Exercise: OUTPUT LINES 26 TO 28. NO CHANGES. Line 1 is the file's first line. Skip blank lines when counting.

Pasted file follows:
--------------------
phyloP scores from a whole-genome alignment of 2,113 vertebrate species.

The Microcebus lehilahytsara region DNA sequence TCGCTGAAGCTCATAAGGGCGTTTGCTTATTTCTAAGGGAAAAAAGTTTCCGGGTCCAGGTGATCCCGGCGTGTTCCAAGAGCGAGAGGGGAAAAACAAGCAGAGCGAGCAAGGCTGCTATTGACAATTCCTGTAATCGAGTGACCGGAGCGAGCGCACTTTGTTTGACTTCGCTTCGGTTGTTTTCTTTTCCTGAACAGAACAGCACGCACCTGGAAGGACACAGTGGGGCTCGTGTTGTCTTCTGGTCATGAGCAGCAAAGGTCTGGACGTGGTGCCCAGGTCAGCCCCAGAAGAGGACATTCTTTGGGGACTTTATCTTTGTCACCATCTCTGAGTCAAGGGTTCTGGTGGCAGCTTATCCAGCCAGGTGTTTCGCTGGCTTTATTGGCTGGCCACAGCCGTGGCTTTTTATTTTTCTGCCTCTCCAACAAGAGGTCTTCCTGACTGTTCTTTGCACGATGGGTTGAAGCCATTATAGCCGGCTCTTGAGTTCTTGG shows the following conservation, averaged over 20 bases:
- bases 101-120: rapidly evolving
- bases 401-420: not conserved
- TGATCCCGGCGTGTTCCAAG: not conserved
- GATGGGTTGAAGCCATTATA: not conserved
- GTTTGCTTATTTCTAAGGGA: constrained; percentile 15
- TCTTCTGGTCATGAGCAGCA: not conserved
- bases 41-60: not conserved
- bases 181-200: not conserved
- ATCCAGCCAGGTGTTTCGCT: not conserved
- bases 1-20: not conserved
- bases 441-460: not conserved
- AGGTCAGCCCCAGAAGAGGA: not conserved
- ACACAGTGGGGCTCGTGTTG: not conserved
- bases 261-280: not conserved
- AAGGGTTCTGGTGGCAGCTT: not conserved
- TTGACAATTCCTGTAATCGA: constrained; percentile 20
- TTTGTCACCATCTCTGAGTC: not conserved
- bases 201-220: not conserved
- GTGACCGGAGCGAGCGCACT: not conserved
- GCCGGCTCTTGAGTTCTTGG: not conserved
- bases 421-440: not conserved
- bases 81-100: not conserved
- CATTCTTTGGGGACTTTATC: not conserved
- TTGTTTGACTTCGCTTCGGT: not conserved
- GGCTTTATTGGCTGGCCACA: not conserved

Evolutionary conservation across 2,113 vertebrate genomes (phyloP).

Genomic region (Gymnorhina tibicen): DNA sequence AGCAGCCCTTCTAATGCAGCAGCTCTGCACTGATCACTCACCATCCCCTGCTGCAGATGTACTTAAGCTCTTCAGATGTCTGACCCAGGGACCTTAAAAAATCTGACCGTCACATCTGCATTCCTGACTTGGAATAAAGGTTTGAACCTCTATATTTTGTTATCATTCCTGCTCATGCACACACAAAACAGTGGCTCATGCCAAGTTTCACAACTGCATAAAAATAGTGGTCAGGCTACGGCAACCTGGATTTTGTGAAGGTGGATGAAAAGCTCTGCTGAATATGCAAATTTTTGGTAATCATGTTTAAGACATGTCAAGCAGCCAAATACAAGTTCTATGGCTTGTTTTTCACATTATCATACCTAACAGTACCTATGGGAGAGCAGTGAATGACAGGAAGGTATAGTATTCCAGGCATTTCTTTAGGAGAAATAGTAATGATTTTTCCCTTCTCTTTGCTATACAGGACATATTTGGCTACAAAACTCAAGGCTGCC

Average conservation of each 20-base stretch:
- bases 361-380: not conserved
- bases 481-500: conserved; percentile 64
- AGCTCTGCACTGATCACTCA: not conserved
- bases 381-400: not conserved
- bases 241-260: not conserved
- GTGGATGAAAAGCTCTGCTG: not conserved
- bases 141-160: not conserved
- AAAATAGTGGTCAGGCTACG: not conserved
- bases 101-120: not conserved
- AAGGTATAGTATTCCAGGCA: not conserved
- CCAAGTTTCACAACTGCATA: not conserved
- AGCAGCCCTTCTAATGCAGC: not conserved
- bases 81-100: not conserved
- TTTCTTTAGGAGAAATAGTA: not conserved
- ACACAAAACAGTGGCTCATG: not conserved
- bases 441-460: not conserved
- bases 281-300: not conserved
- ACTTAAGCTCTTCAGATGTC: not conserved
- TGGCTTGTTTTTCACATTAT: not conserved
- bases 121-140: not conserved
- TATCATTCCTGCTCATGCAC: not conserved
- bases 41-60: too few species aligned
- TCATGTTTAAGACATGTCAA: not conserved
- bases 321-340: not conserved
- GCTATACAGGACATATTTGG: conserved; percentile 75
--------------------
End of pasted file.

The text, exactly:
- TTGTTTGACTTCGCTTCGGT: not conserved
- GGCTTTATTGGCTGGCCACA: not conserved

Evolutionary conservation across 2,113 vertebrate genomes (phyloP).